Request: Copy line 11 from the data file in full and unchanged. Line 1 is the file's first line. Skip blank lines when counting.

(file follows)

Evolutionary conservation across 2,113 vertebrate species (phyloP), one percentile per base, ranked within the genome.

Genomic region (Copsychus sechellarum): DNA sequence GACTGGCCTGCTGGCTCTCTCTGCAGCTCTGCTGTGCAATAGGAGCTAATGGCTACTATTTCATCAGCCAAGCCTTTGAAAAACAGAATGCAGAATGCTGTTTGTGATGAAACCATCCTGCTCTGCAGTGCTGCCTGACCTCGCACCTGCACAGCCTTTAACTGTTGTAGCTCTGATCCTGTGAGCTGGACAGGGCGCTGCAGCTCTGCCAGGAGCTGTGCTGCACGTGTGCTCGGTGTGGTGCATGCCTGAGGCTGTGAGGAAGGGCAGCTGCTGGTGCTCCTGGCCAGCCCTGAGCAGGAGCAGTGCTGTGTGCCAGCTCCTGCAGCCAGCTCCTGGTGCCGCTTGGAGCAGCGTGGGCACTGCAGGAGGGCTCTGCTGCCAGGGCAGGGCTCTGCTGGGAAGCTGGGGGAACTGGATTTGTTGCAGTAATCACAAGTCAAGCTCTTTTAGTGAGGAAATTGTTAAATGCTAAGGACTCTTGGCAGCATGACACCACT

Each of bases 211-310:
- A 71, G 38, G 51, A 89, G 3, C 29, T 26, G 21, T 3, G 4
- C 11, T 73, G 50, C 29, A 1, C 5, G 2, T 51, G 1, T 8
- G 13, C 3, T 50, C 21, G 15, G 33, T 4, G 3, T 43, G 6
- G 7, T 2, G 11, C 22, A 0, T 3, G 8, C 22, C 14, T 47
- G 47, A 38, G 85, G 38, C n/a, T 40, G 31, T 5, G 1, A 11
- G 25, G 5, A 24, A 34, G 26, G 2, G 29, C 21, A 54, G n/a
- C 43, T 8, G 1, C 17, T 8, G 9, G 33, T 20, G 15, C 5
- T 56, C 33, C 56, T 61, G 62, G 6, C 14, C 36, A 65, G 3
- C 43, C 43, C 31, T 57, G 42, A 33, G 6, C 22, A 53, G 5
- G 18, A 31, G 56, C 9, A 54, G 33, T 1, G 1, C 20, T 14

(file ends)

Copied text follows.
- T 56, C 33, C 56, T 61, G 62, G 6, C 14, C 36, A 65, G 3